SEC Outlines Dodd-Frank Rulemaking Schedule

September 20, 2010

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The Securities and Exchange Commission has published its tentative schedule for proposing and adopting rules to implement the provisions of the Dodd-Frank Wall Street Reform and Consumer Protection Act. As you know, although the Dodd-Frank Act contains a number of provisions affecting executive compensation practice and disclosure, most of these provisions do not contain an effective date. Instead, the provisions become effective only upon the completion of Commission (and, in some cases, national securities exchange) rulemaking.

The SEC’s tentative schedule for its Dodd-Frank Act rulemaking indicates that, with the exception of the various shareholder advisory (“Say on Pay”) votes on executive compensation and related matters, most of the executive compensation-related provisions won’t be ready until next year. Consequently, they will not be applicable to companies with calendar fiscal year-ends that hold their annual shareholder meetings in the spring of 2011.

Announced Rulemaking Schedule

Here’s the schedule, listed by executive compensation provision:

Section 951

Shareholder approval of executive compensation (“Say on Pay”), including the Say on Frequency of Say on Pay vote and the Say on Change in Control Arrangements vote

  • Proposed rules: October–December 2010
  • Final rules: January–March 2011

Note that Section 951 is effective for annual meetings of shareholders occurring after January 20, 2011, irrespective of the status of any Commission rulemaking.

Section 952

Compensation committee independence, including the requirement that compensation committees assess the independence of compensation consultants, legal counsel, or other advisers before engaging such advisers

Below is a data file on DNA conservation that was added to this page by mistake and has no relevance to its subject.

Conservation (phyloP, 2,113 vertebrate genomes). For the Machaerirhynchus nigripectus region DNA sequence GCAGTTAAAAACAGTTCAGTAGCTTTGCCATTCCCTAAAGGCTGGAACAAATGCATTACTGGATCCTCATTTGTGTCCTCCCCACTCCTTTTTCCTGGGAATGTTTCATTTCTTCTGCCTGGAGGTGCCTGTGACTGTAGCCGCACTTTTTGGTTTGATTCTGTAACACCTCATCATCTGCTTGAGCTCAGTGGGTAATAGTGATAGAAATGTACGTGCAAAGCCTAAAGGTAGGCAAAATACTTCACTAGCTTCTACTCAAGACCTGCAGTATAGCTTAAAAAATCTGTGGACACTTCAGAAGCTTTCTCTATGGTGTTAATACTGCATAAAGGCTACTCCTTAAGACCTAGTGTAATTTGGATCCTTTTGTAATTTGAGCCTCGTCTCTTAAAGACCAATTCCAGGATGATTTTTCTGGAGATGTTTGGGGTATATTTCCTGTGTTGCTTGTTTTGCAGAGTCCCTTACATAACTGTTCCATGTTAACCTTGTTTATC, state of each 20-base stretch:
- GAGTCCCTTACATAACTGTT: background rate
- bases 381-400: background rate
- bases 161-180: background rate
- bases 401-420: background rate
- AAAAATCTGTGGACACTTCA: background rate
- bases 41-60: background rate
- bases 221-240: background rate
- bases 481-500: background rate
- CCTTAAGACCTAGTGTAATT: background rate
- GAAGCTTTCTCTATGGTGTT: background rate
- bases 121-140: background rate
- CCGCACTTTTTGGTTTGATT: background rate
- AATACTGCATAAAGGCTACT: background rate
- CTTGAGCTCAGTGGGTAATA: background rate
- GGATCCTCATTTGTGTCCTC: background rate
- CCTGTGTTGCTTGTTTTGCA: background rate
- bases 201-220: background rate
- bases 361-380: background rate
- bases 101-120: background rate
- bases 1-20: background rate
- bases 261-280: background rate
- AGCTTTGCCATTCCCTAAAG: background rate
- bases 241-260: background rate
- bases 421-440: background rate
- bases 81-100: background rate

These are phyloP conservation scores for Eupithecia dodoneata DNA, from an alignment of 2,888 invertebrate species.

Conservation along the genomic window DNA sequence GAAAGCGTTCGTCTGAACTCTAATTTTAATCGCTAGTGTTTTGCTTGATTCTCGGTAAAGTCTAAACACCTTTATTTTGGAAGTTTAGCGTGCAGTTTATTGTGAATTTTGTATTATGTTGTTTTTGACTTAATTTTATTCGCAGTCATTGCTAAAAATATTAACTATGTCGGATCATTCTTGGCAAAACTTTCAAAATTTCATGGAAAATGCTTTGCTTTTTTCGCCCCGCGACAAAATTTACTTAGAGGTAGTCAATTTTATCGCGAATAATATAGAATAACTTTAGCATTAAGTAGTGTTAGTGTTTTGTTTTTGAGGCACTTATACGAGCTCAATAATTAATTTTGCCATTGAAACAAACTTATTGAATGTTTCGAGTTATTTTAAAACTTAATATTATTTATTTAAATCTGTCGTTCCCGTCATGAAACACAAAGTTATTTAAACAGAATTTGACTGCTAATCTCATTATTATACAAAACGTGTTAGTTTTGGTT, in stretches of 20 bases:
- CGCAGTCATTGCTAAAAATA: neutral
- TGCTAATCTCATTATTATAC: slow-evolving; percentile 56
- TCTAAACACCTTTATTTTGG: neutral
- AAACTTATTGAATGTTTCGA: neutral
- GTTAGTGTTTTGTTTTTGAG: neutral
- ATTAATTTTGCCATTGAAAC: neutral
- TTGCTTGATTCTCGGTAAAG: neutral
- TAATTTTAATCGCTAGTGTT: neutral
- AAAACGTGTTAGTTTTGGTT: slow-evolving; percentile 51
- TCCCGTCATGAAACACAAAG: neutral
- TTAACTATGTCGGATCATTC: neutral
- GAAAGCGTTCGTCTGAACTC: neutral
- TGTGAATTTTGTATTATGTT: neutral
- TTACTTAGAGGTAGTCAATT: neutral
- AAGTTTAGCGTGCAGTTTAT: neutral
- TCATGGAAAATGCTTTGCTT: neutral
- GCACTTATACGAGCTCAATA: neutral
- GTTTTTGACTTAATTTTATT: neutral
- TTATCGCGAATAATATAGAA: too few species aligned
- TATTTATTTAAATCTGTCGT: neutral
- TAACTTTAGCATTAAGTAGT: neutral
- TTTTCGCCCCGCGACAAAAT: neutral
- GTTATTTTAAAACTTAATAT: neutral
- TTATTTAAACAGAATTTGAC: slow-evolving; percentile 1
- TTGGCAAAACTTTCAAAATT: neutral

• Proposed rules: October–December 2010
  • Final rules: April–July 2011

Section 953

Executive compensation disclosure, including the new “pay versus performance” disclosure and the “CEO – employee pay ratio” disclosure

  • Proposed rules: April–July 2011

Section 954

Recovery of erroneously awarded compensation (the “clawback” policy requirement)

  • Proposed rules: April–July 2011

Section 955

Disclosure regarding employee and director hedging

  • Proposed rules: April–July 2011

Section 957

Voting by brokers on executive compensation and other significant matters as determined by the SEC

  • Proposed rules: April–July 2011

For purposes of Section 957, these proposals will address the “other significant matters” for which brokers will not be permitted to vote uninstructed shares. While this information is very helpful, it’s important to note that this is just the Commission’s “planned” schedule. Some projects may slip and some may be accelerated.

Our Preliminary Observations

  • It appears that, with the exception of the “Say on Pay” votes – the advisory vote on executive compensation programs, Say on Frequency of Say on Pay vote, and the Say on Change in Control Arrangements vote, none of the new provisions will be in effect for the traditional 2011 proxy season.
  • While we should have proposed rules on the compensation committee independence requirement and the committee adviser independence assessment by the end of 2010, those rules won’t be adopted until May or June – after the end of the traditional proxy season. It remains to be seen whether these rules will go into effect during 2011 (which could affect companies with fiscal year-ends of June 30 or later) or will be delayed until 2012.
  • The rules clarifying and implementing the new compensation recovery (“clawback”) provision and the new disclosure provisions (“pay versus performance”, “CEO-employee pay ratio,” and employee and director hedging) won’t even be proposed until May or June 2011 (or later). At the moment, it appears that the SEC is aiming to have these provisions finished in time for the 2012 proxy season.

Need Assistance?

Compensia has experience in helping companies to address the new Say on Pay vote requirements and analyze their potential impact on their executive compensation programs. If you have any questions on the subjects addressed in this Thoughtful Pay Alert or would like assistance in assessing their likely impact on your executive com­pensation plans and arrangements, please feel free to contact us.